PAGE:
The Offshore Wind Industry Council has started work on a project to ensure the UK’s low-carbon energy system makes the best use of the increasingly large proportion of electricity generated from renewable sources, including offshore wind.
The new research project, Solving the Integration Challenge, is a key part of the landmark Offshore Wind Sector Deal announced by Government and industry in March. A wide-ranging group of experts and business leaders will examine how the UK can continue to decarbonise by building a reliable modern energy system, managing variability of demand and supply based on renewable technologies, with offshore wind playing a leading role.
The group will publish a road map identifying pioneering techniques, such as using electricity from offshore wind to generate and store hydrogen as a power source. A number of countries are working on plans to develop green hydrogen, which is produced by electrolysis using electricity from renewable energy, such as offshore wind. Industry leaders such as Ørsted and Siemens have already recognised its potential.
The project will also examine how to introduce more flexibility into our energy system, for example by expanding battery storage and using demand-side response (which enables consumers to take advantage of low electricity prices at certain times of day).
The task force began work on 20 May 2019 in London. It is led by Baroness Brown of Cambridge, the industry’s Offshore Wind Sector Champion, and includes senior representatives from the Department for Business, Energy and Industrial Strategy, the Scottish Government, the Committee on Climate Change, National Grid, the Offshore Renewable Energy Catapult, the Energy Systems Catapult, Atkins, the Engineering and Physical Sciences Research Council and companies including ITM, Good Energy, Shell, Equinor, Vattenfall and Ørsted.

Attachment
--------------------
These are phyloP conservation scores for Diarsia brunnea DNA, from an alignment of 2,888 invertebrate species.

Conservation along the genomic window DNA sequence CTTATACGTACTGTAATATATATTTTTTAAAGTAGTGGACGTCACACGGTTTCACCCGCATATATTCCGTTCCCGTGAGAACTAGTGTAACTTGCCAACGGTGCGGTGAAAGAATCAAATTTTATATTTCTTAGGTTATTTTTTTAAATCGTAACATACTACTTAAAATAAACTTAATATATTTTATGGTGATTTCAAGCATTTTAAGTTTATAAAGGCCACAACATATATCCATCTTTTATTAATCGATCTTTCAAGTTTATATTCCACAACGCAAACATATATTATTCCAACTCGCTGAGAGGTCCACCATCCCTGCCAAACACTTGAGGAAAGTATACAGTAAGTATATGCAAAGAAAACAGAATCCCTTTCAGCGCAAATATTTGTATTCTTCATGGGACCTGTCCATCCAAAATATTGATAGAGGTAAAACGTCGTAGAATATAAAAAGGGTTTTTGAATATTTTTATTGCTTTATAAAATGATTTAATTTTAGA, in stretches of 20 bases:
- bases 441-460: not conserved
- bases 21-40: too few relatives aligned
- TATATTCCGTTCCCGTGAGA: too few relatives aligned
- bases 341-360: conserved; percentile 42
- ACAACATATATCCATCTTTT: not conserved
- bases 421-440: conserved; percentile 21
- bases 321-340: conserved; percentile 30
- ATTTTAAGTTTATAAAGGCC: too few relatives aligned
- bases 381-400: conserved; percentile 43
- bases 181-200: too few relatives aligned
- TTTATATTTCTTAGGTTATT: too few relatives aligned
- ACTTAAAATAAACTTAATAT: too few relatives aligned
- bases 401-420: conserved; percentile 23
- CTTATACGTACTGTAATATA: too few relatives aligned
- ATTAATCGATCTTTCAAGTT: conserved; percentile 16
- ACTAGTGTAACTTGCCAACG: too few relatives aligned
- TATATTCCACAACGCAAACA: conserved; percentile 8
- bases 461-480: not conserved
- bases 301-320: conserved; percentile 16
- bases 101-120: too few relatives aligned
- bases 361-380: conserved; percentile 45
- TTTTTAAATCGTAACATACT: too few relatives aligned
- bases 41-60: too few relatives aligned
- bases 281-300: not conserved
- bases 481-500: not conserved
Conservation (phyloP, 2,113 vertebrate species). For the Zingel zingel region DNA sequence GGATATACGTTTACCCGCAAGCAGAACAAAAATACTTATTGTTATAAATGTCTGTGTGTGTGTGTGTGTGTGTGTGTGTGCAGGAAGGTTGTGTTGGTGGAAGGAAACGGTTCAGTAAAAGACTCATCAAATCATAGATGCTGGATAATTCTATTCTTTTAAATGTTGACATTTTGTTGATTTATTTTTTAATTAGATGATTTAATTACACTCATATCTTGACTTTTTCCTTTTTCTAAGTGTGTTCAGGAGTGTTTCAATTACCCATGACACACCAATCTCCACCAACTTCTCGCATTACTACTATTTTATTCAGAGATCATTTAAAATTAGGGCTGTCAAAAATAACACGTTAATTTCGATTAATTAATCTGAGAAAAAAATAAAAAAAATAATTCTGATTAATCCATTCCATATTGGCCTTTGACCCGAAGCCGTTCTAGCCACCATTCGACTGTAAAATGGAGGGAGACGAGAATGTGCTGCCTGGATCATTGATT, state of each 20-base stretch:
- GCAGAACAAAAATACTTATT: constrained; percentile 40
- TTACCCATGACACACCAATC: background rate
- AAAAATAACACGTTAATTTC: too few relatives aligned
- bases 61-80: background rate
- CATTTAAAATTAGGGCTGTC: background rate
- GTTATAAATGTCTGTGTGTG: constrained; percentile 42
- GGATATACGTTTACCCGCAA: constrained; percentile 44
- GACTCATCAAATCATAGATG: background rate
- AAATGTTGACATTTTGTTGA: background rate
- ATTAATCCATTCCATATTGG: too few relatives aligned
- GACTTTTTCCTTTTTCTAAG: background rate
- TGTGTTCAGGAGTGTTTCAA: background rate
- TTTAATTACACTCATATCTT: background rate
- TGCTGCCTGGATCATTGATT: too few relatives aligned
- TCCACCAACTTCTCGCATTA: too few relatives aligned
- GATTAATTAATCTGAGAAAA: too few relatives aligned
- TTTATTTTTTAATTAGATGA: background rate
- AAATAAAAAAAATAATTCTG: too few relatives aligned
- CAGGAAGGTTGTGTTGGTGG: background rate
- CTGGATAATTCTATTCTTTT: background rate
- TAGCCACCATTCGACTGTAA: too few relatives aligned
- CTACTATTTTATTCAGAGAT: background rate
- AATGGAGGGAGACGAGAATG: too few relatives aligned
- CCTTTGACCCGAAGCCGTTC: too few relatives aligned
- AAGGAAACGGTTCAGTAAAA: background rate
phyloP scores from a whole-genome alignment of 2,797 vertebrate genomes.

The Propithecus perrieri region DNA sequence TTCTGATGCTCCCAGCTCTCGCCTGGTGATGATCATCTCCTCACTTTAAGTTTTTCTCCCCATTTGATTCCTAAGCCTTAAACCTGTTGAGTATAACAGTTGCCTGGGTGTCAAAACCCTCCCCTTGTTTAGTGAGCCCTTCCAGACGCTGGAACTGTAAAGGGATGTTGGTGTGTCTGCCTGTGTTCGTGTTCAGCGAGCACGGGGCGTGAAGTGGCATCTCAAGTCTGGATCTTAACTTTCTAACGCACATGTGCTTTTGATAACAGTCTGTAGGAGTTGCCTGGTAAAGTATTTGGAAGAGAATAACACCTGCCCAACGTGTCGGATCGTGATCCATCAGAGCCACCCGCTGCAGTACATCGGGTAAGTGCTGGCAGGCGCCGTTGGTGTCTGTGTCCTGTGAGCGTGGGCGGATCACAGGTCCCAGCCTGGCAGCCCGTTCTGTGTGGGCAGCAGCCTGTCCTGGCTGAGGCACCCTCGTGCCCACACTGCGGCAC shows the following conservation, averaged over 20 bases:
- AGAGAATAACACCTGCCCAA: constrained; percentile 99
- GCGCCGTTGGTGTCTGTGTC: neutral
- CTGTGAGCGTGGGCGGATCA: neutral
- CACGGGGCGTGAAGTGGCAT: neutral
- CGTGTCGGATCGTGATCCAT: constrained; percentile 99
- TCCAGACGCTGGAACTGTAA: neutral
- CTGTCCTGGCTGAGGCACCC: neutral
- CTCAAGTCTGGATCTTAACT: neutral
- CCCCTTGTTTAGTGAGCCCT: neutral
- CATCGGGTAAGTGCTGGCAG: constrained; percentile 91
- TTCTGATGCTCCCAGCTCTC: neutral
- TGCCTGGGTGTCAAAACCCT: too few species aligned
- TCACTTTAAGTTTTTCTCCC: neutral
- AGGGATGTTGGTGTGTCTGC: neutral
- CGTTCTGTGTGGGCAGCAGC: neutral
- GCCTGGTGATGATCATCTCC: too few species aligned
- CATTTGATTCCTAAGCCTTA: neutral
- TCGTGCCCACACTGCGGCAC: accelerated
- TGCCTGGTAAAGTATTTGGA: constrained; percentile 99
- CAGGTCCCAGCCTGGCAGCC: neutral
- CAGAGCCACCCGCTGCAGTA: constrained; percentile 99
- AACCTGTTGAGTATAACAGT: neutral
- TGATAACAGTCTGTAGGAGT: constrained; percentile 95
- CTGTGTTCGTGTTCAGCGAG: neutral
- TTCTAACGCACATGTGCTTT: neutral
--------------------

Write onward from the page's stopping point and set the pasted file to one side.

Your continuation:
Earlier this month the Government’s advisers, the Committee on Climate Change, published a report on cutting greenhouse gas emission to net zero by 2050 which highlighted the key role of wind energy in tackling global warming while also keeping energy bills down for consumers. The report suggested that the UK could increase its offshore wind capacity nearly 10-fold by 2050, from 7.9 gigawatts (GW) now to 75 GW by 2050.
Baroness Brown said, “There is no doubt about the urgent need to be more ambitious in our plans to decarbonise electricity generation.
“With the transformative Offshore Wind Sector Deal in place, and CCC’s call for more offshore wind, the time is right for the UK to reach out and embrace innovative technologies which will help us to integrate more low-cost power from renewables onto the system. This will benefit consumers and create highly-skilled jobs, as well as leading by example on the global stage in taking practical measures against climate change.”